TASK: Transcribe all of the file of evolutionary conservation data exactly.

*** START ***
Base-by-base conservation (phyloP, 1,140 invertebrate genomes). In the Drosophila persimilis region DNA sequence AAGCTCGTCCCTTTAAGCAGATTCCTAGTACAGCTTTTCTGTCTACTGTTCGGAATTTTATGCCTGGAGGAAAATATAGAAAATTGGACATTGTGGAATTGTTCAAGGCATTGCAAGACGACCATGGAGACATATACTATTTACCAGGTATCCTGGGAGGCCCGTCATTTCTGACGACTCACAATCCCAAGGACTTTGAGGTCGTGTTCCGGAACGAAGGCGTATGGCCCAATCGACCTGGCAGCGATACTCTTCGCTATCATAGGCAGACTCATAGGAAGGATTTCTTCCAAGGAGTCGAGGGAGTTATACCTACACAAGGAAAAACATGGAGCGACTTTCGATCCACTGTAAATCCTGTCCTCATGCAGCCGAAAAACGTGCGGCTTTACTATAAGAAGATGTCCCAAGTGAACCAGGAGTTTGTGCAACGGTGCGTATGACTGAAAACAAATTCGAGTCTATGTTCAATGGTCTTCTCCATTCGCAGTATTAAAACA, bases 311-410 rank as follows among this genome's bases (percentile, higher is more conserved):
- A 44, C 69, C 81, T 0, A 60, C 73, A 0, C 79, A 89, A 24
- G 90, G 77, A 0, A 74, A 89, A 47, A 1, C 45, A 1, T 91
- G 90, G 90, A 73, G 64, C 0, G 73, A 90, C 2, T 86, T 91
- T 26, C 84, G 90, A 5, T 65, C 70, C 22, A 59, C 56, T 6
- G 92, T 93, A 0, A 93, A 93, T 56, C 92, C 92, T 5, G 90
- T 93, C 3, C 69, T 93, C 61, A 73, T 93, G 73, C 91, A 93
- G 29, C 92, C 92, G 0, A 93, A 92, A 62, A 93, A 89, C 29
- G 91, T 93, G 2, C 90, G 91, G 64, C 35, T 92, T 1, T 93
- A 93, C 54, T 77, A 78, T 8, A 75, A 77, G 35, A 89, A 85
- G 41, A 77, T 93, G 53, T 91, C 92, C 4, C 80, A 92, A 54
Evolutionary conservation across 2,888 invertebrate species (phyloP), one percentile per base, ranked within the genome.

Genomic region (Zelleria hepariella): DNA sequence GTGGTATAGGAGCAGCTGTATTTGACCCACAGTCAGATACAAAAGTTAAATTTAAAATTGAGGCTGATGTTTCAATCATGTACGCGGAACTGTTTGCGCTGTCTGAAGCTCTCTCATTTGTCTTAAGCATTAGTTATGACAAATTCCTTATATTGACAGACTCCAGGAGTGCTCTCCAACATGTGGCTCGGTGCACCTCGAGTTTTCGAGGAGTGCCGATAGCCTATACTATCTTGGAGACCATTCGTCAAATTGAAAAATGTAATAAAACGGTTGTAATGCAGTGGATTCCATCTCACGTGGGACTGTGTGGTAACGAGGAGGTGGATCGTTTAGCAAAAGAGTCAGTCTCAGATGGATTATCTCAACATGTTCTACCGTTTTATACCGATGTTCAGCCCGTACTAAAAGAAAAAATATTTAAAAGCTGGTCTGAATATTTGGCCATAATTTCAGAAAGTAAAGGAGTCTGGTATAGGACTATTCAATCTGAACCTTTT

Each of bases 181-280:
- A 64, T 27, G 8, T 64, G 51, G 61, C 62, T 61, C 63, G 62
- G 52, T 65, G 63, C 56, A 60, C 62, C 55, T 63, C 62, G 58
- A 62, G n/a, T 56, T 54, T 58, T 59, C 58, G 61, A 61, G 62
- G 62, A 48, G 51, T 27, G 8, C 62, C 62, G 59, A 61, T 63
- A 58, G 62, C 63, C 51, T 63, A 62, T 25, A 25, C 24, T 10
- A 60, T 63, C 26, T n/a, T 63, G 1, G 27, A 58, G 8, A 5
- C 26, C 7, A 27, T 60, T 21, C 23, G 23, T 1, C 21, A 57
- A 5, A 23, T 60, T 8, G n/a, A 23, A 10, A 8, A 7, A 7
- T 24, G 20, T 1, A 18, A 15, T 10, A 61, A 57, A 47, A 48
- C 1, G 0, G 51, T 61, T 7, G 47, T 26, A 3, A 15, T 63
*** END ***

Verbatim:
Base-by-base conservation (phyloP, 1,140 invertebrate genomes). In the Drosophila persimilis region DNA sequence AAGCTCGTCCCTTTAAGCAGATTCCTAGTACAGCTTTTCTGTCTACTGTTCGGAATTTTATGCCTGGAGGAAAATATAGAAAATTGGACATTGTGGAATTGTTCAAGGCATTGCAAGACGACCATGGAGACATATACTATTTACCAGGTATCCTGGGAGGCCCGTCATTTCTGACGACTCACAATCCCAAGGACTTTGAGGTCGTGTTCCGGAACGAAGGCGTATGGCCCAATCGACCTGGCAGCGATACTCTTCGCTATCATAGGCAGACTCATAGGAAGGATTTCTTCCAAGGAGTCGAGGGAGTTATACCTACACAAGGAAAAACATGGAGCGACTTTCGATCCACTGTAAATCCTGTCCTCATGCAGCCGAAAAACGTGCGGCTTTACTATAAGAAGATGTCCCAAGTGAACCAGGAGTTTGTGCAACGGTGCGTATGACTGAAAACAAATTCGAGTCTATGTTCAATGGTCTTCTCCATTCGCAGTATTAAAACA, bases 311-410 rank as follows among this genome's bases (percentile, higher is more conserved):
- A 44, C 69, C 81, T 0, A 60, C 73, A 0, C 79, A 89, A 24
- G 90, G 77, A 0, A 74, A 89, A 47, A 1, C 45, A 1, T 91
- G 90, G 90, A 73, G 64, C 0, G 73, A 90, C 2, T 86, T 91
- T 26, C 84, G 90, A 5, T 65, C 70, C 22, A 59, C 56, T 6
- G 92, T 93, A 0, A 93, A 93, T 56, C 92, C 92, T 5, G 90
- T 93, C 3, C 69, T 93, C 61, A 73, T 93, G 73, C 91, A 93
- G 29, C 92, C 92, G 0, A 93, A 92, A 62, A 93, A 89, C 29
- G 91, T 93, G 2, C 90, G 91, G 64, C 35, T 92, T 1, T 93
- A 93, C 54, T 77, A 78, T 8, A 75, A 77, G 35, A 89, A 85
- G 41, A 77, T 93, G 53, T 91, C 92, C 4, C 80, A 92, A 54
Evolutionary conservation across 2,888 invertebrate species (phyloP), one percentile per base, ranked within the genome.

Genomic region (Zelleria hepariella): DNA sequence GTGGTATAGGAGCAGCTGTATTTGACCCACAGTCAGATACAAAAGTTAAATTTAAAATTGAGGCTGATGTTTCAATCATGTACGCGGAACTGTTTGCGCTGTCTGAAGCTCTCTCATTTGTCTTAAGCATTAGTTATGACAAATTCCTTATATTGACAGACTCCAGGAGTGCTCTCCAACATGTGGCTCGGTGCACCTCGAGTTTTCGAGGAGTGCCGATAGCCTATACTATCTTGGAGACCATTCGTCAAATTGAAAAATGTAATAAAACGGTTGTAATGCAGTGGATTCCATCTCACGTGGGACTGTGTGGTAACGAGGAGGTGGATCGTTTAGCAAAAGAGTCAGTCTCAGATGGATTATCTCAACATGTTCTACCGTTTTATACCGATGTTCAGCCCGTACTAAAAGAAAAAATATTTAAAAGCTGGTCTGAATATTTGGCCATAATTTCAGAAAGTAAAGGAGTCTGGTATAGGACTATTCAATCTGAACCTTTT

Each of bases 181-280:
- A 64, T 27, G 8, T 64, G 51, G 61, C 62, T 61, C 63, G 62
- G 52, T 65, G 63, C 56, A 60, C 62, C 55, T 63, C 62, G 58
- A 62, G n/a, T 56, T 54, T 58, T 59, C 58, G 61, A 61, G 62
- G 62, A 48, G 51, T 27, G 8, C 62, C 62, G 59, A 61, T 63
- A 58, G 62, C 63, C 51, T 63, A 62, T 25, A 25, C 24, T 10
- A 60, T 63, C 26, T n/a, T 63, G 1, G 27, A 58, G 8, A 5
- C 26, C 7, A 27, T 60, T 21, C 23, G 23, T 1, C 21, A 57
- A 5, A 23, T 60, T 8, G n/a, A 23, A 10, A 8, A 7, A 7
- T 24, G 20, T 1, A 18, A 15, T 10, A 61, A 57, A 47, A 48
- C 1, G 0, G 51, T 61, T 7, G 47, T 26, A 3, A 15, T 63